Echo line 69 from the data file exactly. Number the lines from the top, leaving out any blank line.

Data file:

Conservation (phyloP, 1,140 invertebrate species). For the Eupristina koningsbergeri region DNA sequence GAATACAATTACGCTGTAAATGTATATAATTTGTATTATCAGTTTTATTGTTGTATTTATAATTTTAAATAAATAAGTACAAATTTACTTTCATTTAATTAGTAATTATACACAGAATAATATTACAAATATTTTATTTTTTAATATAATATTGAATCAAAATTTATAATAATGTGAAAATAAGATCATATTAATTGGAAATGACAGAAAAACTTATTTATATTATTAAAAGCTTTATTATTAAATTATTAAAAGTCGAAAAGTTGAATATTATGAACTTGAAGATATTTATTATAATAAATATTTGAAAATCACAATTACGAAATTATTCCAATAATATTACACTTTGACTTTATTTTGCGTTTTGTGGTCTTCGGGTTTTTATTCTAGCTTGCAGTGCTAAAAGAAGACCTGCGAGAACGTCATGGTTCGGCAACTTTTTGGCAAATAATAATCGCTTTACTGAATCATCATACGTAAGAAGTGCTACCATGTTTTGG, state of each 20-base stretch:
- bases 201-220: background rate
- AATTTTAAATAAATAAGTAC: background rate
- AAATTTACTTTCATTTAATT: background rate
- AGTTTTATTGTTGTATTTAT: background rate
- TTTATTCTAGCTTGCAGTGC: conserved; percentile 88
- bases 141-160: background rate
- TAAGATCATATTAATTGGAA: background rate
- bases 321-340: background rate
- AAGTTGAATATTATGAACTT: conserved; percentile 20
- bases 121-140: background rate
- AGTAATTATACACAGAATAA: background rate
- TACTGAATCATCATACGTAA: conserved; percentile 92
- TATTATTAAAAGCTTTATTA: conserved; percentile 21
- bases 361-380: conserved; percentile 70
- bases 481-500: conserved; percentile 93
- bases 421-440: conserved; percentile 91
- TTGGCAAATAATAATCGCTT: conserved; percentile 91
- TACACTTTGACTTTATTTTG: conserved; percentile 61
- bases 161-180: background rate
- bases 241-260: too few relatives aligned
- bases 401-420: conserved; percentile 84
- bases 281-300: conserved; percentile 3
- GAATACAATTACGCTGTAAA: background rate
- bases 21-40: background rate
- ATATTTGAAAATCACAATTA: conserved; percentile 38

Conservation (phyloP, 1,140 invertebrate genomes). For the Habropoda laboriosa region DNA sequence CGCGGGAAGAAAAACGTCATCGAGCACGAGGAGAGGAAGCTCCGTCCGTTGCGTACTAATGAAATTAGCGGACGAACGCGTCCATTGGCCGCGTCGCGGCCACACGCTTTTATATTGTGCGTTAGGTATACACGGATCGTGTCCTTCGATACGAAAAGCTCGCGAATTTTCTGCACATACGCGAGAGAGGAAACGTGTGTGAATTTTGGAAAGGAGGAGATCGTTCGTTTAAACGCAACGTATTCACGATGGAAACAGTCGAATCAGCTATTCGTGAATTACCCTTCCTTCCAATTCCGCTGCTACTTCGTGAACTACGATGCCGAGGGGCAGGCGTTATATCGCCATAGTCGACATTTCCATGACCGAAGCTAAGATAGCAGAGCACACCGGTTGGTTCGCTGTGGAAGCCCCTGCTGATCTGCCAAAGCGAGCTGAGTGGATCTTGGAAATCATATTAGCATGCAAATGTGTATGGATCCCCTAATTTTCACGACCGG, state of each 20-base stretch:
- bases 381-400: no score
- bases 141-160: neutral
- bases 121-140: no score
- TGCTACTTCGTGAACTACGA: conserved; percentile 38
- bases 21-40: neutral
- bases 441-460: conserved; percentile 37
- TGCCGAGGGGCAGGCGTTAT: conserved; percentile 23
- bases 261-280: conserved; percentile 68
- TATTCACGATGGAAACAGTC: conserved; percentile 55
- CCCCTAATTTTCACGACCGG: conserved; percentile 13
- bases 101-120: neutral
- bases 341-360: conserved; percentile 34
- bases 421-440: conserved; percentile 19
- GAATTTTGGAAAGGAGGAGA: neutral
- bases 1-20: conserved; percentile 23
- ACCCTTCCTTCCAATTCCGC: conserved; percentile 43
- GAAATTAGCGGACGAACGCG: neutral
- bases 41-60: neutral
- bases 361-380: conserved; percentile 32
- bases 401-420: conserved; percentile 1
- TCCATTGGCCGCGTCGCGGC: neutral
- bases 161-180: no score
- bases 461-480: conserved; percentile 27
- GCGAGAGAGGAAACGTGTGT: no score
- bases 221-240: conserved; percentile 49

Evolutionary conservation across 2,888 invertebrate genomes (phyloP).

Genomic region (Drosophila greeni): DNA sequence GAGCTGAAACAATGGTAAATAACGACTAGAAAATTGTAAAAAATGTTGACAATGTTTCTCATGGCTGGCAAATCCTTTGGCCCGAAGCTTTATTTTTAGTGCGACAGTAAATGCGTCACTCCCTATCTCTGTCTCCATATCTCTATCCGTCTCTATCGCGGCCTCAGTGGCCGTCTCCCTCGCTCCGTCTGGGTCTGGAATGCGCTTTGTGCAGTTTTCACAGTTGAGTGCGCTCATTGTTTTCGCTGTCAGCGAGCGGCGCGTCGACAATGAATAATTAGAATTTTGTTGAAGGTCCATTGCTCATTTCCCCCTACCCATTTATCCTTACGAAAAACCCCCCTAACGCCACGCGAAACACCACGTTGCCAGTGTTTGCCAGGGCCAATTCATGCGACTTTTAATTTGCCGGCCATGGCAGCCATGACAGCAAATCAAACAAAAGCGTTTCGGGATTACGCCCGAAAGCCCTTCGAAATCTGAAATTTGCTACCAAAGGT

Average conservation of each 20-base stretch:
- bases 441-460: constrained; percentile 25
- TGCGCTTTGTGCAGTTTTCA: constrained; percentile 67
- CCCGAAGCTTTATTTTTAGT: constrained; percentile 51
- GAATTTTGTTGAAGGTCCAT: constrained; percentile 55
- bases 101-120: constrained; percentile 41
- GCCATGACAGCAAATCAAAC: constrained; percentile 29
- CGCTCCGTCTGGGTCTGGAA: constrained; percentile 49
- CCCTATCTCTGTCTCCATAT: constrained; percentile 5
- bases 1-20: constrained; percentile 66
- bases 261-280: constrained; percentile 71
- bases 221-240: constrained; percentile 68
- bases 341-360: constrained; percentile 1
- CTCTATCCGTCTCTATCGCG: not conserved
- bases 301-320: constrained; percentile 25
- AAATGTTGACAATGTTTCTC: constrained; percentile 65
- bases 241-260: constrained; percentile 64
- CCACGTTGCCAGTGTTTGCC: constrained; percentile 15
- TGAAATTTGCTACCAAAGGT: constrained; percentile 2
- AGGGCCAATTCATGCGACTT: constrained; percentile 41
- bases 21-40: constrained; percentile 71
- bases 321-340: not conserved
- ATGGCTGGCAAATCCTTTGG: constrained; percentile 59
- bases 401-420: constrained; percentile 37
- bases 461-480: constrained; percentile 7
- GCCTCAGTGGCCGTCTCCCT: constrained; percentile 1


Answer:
- bases 301-320: constrained; percentile 25